Everyone Cries in the Same Language

With the 'wrong language' and the 'wrong religion,' a Rabbi helped grieving families at the site of the Egypt Air crash

BY: Andrea Gouze

On Sunday morning, October 31st, EgyptAir Flight 990 crashed into the Atlantic Ocean off the island of Nantucket. Almost immediately, crisis teams began to converge on Newport, Rhode Island where all recovery efforts and family support were based.

Mid-Monday morning, I got the call, inviting me to join the Red Cross spiritual care team. As a clinically trained chaplain working in a hospital, I have experience dealing with families and loss. But this invitation made me anxious; I had never before been involved with such an intense disaster. And I assumed that as a rabbi, my services would not be required or appreciated for dealing with an Egyptian Airlines crash. I was quickly assured that the request was for chaplains from all faith traditions.

Monday afternoon I drove to the Doubletree Hotel in Newport where passengers' relatives were going to be lodged. Shortly after I arrived, the first busload of families pulled in. As they disembarked, a sense of helplessness descended upon me. The grieving relatives milled around, lost, wounded and confused. I also felt lost and confused, acutely aware that I was the wrong religion, the wrong culture, speaking the wrong language. Sometimes it was hard to tell who were family members and who were people there to help. I approached one woman who looked tired and upset; she turned out to be a worker.

At the first family briefing on Tuesday morning, a representative from each faith tradition spoke to let them know that chaplains were available and that religious services would be held. Wearing a kippa, I was easily identifiable as a Jew and perhaps as a rabbi as well. Afterwards, people approached me--looking for comfort, looking for me to say the traditional Jewish mourning prayers.

Regularly scheduled worship services for the Muslims and Christians were established. Although there had been a number of Jews on the flight, relatively few Jewish families came to the hotel. While on scene, I provided counsel to Jewish workers and non-Jewish American families. I held a sobbing Muslim woman in my arms after she had viewed the debris. Not sharing a language, we didn't speak, but there was no need for words. I learned that cultural and religious differences at a time like this are not barriers; everyone cries in the same language. I watched a Muslim woman approach a man wearing a kippa, asking if she could speak to him specifically because he is a rabbi. She wanted to know how Judaism understands death and the afterlife. For her, the need to bring meaning to her loss required her to search the different faith traditions. The Muslim faith has deep convictions about the care and burial of the body. Many families had traveled from Egypt with the hope of at least being able to bring a body home. On Saturday afternoon, the families were transported from the hotel to Quonset Airforce Base in Narragansett to view the recovered debris from the crash--as a way of allowing them to connect on a concrete level with the tragedy. A chaplain was assigned to each bus, accompanying the families to view the debris and remaining on the bus afterward to help any family member for whom the viewing was overwhelming. In addition, a team of imams and myself, stayed at the site--available to comfort people as they disembarked the buses and slowly entered the makeshift tent to view the debris.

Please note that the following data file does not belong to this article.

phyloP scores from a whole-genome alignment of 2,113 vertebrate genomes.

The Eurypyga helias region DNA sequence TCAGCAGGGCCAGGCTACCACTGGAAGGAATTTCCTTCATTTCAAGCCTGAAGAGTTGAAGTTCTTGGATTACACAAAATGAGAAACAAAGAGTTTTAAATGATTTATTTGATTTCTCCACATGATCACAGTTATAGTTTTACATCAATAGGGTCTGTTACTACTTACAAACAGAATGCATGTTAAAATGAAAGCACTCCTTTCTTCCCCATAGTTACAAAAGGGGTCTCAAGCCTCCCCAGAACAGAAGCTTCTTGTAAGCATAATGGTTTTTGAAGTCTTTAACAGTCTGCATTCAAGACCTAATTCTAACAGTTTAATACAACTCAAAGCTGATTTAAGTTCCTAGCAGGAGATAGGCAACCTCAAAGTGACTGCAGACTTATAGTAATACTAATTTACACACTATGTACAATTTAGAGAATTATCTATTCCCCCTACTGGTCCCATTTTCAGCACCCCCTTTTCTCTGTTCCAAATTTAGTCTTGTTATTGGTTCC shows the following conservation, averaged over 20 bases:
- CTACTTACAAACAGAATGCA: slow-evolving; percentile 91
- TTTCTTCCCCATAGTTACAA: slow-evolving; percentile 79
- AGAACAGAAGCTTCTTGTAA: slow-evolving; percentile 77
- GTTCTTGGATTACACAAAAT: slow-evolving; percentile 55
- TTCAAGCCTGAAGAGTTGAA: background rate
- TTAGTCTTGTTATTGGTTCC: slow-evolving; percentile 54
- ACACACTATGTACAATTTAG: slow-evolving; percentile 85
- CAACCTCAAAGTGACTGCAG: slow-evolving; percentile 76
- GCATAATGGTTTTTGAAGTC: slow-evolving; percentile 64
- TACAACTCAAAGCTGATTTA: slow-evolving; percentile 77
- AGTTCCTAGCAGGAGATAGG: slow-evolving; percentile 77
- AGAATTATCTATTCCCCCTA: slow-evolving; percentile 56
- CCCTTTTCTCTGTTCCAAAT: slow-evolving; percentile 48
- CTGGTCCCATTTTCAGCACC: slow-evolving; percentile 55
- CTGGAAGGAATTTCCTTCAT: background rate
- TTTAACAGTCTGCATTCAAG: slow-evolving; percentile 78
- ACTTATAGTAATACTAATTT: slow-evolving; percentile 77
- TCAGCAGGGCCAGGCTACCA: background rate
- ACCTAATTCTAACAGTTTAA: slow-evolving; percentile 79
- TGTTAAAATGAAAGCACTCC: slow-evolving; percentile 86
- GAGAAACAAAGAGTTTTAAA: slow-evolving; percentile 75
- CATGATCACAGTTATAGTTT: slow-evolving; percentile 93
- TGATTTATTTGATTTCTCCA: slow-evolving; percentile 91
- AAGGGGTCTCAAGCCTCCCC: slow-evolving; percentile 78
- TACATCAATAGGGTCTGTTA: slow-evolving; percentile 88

During that long, sad afternoon, those two Muslim clerics and I experienced an unexpected gift of sacred connection. As we waited for each busload, we shared grief and found a conviction that we are all created by God--in this life together in spite of political or religious differences. Grief and loss are powerful equalizers.

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